Lecroy, Kathryn .
Botanical Literature in 19th-century United States Gift Books and Annuals.
Popular botany arose concurrently with the phenomenon of gift books and annuals in the first half of the 19th century in the United States. These two developments are both rooted in the middle and upper-middle class drive to construct a pious, cultured, and genteel identity. I argue that these books and the idea of "botanical literature" -- a term coined by Elizabeth Keeney in The Botanizers -- are not mutually exclusive. While historians of botany and gift book scholars seem to attribute floral imagery and the presence floral gift books as a sentimental continuation of the language of flowers and ornamental decoration per usual of the characteristics of the feminine, there is a space of popular botanical culture (botanical literature) within the identity of gift books that is overlooked by this assertion. Furthermore, this botanical literature is a valuable component for connecting the target audience of gift books (young women) to botanical study as much as allowed by their "delicate sensibilities." A survey of gift books and annuals was conducted at the Library of Congress (Washington, D.C. USA), the American Antiquarian Society collection (Worcester, MA USA), and online through digitized works. I conclude that the first acceptable science for American women's study permeated media beyond traditionally assumed origins of botanical manuscripts such as botanical textbooks, field manuals, and lectures; a new botanical literature is evident in the nature of gift books and annuals that similarly calls for a more refined, genteel, and pious young woman in early 19th-century middle and upper-middle class American culture.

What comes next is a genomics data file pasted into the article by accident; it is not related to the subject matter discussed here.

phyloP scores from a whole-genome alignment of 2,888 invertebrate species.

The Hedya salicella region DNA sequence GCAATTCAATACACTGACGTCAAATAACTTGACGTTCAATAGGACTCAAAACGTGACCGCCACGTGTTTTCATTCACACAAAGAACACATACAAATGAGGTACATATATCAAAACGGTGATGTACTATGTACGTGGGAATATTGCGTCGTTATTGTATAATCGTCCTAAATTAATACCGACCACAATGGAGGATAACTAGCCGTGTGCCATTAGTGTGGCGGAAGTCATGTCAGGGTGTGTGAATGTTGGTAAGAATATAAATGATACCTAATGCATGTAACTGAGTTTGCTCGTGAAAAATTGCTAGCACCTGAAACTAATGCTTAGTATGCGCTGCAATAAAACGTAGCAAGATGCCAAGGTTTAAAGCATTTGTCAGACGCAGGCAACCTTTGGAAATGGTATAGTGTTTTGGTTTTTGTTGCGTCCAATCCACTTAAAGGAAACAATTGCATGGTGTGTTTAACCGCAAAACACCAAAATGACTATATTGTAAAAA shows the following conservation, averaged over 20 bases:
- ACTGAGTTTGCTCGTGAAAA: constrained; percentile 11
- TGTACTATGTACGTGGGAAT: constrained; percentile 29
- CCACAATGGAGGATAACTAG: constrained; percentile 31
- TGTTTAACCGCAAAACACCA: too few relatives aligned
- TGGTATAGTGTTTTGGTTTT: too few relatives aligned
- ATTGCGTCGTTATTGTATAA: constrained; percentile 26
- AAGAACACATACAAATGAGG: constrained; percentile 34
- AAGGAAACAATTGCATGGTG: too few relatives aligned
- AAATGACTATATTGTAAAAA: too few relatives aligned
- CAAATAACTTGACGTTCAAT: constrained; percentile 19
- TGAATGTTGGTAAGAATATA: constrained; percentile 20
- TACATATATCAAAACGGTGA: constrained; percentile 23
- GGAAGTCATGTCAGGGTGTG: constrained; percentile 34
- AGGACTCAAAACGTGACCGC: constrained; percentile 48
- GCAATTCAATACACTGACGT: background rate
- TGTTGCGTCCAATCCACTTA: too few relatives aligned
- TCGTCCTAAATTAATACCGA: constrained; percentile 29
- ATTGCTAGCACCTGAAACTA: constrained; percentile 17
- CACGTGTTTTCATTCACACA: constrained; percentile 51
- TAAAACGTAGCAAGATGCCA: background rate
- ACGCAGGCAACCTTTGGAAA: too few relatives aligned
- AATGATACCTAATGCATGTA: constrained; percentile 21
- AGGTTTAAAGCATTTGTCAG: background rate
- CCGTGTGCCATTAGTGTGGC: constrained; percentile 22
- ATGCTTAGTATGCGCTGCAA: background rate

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1 - Birmingham Southern College, 900 Arkadelphia Rd., Box 541314, Birmingham, AL, 35254-9022, USA
women in science
Presentation Type: Oral Paper:Papers for Sections
Date: Tuesday, July 10th, 2012
Time: 10:15 AM